Supplemental astaxanthin protects cellular function extending lifespan in the roundworm. - GreenMedInfo Summary
Supplemental Cellular Protection by a Carotenoid Extends Lifespan via Ins/IGF-1 Signaling in Caenorhabditis elegans.
Oxid Med Cell Longev. 2011 ;2011:596240. Epub 2011 Oct 12. PMID: 22013497
Department of Health Science, Daito Bunka University School of Sports and Health Science, Iwadono 560, Higashi-matsuyama, Saitama 355-8501, Japan.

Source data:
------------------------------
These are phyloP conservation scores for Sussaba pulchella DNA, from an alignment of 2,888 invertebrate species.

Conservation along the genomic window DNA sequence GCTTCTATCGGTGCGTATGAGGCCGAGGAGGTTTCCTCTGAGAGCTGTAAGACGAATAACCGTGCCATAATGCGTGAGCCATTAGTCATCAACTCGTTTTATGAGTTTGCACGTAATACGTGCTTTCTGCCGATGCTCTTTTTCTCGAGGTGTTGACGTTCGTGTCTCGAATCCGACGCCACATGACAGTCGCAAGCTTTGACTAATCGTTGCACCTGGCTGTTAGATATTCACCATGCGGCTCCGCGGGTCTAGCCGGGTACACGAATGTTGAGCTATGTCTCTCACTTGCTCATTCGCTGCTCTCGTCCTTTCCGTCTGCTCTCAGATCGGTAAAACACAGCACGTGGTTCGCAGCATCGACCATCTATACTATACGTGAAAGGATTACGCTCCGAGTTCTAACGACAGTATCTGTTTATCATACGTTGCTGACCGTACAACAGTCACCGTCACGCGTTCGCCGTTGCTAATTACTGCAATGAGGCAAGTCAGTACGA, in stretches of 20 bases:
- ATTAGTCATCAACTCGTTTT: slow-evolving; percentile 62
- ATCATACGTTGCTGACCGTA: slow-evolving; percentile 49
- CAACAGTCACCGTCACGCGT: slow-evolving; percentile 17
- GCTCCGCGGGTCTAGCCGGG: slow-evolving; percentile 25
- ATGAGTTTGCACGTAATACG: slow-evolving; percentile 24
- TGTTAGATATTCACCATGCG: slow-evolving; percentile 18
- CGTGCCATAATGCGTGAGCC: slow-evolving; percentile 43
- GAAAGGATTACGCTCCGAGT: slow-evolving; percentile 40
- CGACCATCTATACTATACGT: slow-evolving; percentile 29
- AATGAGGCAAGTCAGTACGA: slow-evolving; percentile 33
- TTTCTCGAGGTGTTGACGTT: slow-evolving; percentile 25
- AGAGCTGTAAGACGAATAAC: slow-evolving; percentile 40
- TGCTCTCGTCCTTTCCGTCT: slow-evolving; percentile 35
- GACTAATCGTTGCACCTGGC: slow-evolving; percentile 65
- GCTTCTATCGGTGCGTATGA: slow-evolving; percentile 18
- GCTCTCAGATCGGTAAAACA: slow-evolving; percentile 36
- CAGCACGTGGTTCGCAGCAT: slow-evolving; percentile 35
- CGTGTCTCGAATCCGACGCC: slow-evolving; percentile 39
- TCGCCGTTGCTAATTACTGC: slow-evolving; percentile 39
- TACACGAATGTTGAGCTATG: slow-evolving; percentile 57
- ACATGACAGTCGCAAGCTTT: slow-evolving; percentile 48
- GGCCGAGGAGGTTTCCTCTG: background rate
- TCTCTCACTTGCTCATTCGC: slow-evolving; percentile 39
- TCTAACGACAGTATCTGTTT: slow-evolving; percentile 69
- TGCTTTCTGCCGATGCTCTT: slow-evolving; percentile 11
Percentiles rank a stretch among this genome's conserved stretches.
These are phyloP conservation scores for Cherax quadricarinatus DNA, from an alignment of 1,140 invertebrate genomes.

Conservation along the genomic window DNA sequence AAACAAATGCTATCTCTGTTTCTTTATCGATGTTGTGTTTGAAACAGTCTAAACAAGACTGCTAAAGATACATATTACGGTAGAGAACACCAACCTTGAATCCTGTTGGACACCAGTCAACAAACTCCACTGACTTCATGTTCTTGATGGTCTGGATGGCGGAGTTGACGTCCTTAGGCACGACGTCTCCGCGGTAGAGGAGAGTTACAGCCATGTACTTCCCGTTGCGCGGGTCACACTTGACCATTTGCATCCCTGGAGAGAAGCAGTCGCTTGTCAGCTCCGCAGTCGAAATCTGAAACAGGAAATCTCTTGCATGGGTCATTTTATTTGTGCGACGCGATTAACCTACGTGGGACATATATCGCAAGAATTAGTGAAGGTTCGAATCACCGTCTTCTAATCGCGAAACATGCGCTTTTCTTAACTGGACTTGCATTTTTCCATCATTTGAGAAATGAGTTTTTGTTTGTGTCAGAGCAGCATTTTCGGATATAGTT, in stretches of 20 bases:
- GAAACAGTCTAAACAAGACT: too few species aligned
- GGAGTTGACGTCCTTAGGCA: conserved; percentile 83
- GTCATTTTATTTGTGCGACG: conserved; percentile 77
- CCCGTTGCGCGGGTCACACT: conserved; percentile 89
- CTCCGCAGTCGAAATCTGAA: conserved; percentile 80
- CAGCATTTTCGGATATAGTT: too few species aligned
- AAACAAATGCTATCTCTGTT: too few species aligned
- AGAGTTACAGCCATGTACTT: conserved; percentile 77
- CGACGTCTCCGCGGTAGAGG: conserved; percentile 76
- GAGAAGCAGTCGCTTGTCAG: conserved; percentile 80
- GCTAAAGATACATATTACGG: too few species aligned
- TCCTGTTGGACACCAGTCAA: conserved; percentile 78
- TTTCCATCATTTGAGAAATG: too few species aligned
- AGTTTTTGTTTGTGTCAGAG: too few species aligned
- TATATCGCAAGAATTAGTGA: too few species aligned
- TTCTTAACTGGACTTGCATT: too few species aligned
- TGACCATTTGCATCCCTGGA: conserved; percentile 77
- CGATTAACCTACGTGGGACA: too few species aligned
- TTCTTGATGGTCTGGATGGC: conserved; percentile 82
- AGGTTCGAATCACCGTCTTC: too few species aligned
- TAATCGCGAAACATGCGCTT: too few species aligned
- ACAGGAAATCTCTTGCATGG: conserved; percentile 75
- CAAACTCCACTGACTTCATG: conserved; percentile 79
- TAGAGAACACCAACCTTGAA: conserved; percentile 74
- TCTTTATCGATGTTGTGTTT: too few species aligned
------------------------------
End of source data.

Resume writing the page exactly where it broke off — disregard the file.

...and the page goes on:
Astaxanthin (AX), which is produced by some marine animals, is a type of carotenoid that has antioxidative properties. In this study, we initially examined the effects of AX on the aging of a model organism C. elegans that has the conserved intracellular pathways related to mammalian longevity. The continuous treatments with AX (0.1 to 1 mM) from both the prereproductive and young adult stages extended the mean lifespans by about 16-30% in the wild-type and long-lived mutant age-1 of C. elegans. In contrast, the AX-dependent lifespan extension was not observed even in a daf-16 null mutant. Especially, the expression of genes encoding superoxide dismutases and catalases increased in two weeks after hatching, and the DAF-16 protein was translocated to the nucleus in the AX-exposed wild type. These results suggest that AX protects the cell organelle mitochondria and nucleus of the nematode, resulting in a lifespan extension via an Ins/IGF-1 signaling pathway during normal aging, at least in part.